Poland has decided not to recommend using Chinese company Sinopharm’s Covid-19 vaccine as sufficient data is not available on its safety and efficacy. The European nation has joined the list of countries such as Brazil and the ASEAN block that have serious reservations over China-made shots to fight the coronavirus pandemic.
Polish Health Minister Adam Niedzielski said on Wednesday he did not currently recommend using Chinese company Sinopharm’s COVID-19 vaccine because of a lack of data, according to a Reuters report from Warsaw.
As in other European Union countries, Poland’s vaccination programme has been hampered by delays in deliveries from producers, such as AstraZeneca and Pfizer, and on Monday an aide of Polish President Andrzej Duda said the President talked with his Chinese counterpart Xi Jinping about buying the shot.
“At the moment I do not know of any decision, I do not know of any data that would allow for the use of that vaccine,” Niedzielski said at a news conference.
The Sinopharm vaccine has not yet received regulatory approval in European Union.
Brazil had suffered a major setback in its vaccination drive as it had initially tied up for vaccines trials with China but then had to call off the move as Chinese companies were withholding data on the vaccines which were showing poor efficacy results. This had delayed the inoculation programme even as Covid-19 was surging in the country and the Latin American company had to place an emergency order for Indian vaccines.
While China had a grand plan of using its vaccine diplomacy to bolster its geopolitical clout, the move has actually backfired because of the poor quality of these vaccines and lack of transparent data.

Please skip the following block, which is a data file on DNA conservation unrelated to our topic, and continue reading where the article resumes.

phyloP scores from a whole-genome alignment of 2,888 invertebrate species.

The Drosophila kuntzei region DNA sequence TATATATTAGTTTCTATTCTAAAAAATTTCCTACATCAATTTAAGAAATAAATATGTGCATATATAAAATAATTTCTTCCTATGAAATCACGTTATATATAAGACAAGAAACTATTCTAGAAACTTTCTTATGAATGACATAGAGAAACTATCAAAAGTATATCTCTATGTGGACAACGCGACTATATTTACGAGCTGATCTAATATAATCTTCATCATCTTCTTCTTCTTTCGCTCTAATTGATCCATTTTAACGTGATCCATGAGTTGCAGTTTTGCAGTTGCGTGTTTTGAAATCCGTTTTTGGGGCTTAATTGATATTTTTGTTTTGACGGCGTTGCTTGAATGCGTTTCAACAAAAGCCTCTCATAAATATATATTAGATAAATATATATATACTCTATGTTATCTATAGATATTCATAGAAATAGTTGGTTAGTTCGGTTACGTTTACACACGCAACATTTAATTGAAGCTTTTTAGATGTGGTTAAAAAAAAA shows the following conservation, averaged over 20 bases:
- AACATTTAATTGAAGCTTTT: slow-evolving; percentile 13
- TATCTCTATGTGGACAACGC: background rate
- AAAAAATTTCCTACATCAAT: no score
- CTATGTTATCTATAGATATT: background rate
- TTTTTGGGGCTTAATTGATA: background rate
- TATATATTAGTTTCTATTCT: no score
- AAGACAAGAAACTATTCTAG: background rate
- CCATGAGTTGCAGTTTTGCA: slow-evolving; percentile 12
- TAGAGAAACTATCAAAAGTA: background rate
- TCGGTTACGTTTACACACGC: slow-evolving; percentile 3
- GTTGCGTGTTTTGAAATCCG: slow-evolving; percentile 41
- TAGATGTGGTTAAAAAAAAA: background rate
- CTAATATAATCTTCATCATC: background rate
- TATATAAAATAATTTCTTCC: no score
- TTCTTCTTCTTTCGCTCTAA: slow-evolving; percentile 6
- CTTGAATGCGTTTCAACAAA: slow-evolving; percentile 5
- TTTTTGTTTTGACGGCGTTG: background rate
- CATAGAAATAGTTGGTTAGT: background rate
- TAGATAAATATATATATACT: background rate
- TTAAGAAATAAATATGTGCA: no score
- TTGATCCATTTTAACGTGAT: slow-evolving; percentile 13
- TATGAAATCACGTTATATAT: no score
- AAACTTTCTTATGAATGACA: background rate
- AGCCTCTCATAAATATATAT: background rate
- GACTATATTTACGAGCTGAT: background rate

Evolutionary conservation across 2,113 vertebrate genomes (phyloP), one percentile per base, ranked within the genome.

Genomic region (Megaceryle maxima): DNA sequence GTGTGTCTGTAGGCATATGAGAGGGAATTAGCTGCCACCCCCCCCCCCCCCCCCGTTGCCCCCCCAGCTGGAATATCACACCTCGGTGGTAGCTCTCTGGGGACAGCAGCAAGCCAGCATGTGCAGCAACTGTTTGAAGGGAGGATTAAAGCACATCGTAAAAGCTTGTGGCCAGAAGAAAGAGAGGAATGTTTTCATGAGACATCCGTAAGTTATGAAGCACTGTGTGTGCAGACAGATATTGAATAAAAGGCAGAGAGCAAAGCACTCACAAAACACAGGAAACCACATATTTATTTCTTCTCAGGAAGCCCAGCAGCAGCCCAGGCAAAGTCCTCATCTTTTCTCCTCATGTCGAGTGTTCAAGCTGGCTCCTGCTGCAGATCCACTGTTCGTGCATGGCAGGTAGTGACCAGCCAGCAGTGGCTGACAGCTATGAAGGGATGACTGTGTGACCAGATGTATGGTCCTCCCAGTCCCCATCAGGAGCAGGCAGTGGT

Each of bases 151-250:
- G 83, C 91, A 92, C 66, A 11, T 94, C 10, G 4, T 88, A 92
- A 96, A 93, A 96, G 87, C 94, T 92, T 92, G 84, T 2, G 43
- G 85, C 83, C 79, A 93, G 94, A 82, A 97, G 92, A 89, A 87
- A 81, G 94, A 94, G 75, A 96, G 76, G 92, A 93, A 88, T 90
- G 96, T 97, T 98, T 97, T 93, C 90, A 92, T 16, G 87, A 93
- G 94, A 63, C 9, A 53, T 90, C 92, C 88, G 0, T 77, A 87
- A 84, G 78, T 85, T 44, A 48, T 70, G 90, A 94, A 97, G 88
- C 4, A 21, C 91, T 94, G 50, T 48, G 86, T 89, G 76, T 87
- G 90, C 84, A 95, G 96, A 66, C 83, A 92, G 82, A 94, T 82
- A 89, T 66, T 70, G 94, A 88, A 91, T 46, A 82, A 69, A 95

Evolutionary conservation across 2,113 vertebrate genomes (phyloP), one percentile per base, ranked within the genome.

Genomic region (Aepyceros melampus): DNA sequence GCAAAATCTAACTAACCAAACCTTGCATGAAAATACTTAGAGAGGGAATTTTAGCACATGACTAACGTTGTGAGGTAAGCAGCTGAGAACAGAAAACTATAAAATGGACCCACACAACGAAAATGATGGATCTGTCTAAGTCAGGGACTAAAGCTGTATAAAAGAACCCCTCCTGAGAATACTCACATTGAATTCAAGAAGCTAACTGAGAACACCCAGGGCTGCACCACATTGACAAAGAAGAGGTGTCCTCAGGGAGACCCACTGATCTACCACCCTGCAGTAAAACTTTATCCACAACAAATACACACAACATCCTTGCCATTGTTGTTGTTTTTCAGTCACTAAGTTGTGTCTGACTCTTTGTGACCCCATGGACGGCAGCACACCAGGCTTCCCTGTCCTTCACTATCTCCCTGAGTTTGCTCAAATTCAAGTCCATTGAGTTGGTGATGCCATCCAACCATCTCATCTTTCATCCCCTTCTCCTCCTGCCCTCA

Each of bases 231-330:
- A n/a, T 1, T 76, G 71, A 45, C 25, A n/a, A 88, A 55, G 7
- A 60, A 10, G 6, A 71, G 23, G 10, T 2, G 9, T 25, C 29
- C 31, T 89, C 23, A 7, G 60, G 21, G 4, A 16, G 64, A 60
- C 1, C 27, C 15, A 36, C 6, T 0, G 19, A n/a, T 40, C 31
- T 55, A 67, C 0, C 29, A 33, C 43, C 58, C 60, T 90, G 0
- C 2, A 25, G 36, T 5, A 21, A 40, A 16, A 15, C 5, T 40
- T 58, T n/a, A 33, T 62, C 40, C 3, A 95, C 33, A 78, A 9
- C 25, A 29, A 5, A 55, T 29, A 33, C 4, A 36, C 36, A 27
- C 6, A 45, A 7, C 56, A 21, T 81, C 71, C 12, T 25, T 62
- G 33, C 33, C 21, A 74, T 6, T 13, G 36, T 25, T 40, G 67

Beijing had promised over 20 countries including Brazil and the ASEAN members that it would supply them with reliable vaccines. However, with China’s vaccine development programme getting discredited these countries have suffered a setback in the war against Covid-19. They are now turning to the western countries, India and Russia to meet their vaccine requirements.
A frustrated China then adopted a strategy of running down the vaccines of western countries. However, China had itself approached Germany to place an order for the Pfizer-BioNtech. This clearly exposes the hypocrisy of the communist country.
Similarly, while Chinese Communist Party mouthpiece Global Times had recently grudgingly conceded that India had world class facilities to produce vaccines, it also claimed that India is exporting its vaccines to gain influence among poor countries.
According to a report in the New York Times at least 24 countries, most of them low and middle income, signed deals with the Chinese vaccine companies. But the delays in getting the Chinese vaccines and the fact that the vaccines are less effective mean that those countries may take longer to vanquish the virus. China’s coronavirus vaccines were supposed to deliver a geopolitical win that showcased the country’s scientific prowess and generosity. Instead, in some places, they have set off a backlash, the report adds.
In the Philippines, some lawmakers have criticized the government’s decision to buy a vaccine made by a Chinese company, Sinovac.
Officials in Malaysia and Singapore, which both ordered doses from Sinovac, have had to reassure their citizens that they would approve a vaccine only if it had been proved safe and effective.
Similarly, Turkey which was relying on China has also complained about delays in getting the vaccine which has hindered its fight against the pandemic. Turkey is now turning to Russia for help to get the Sputnik V vaccine.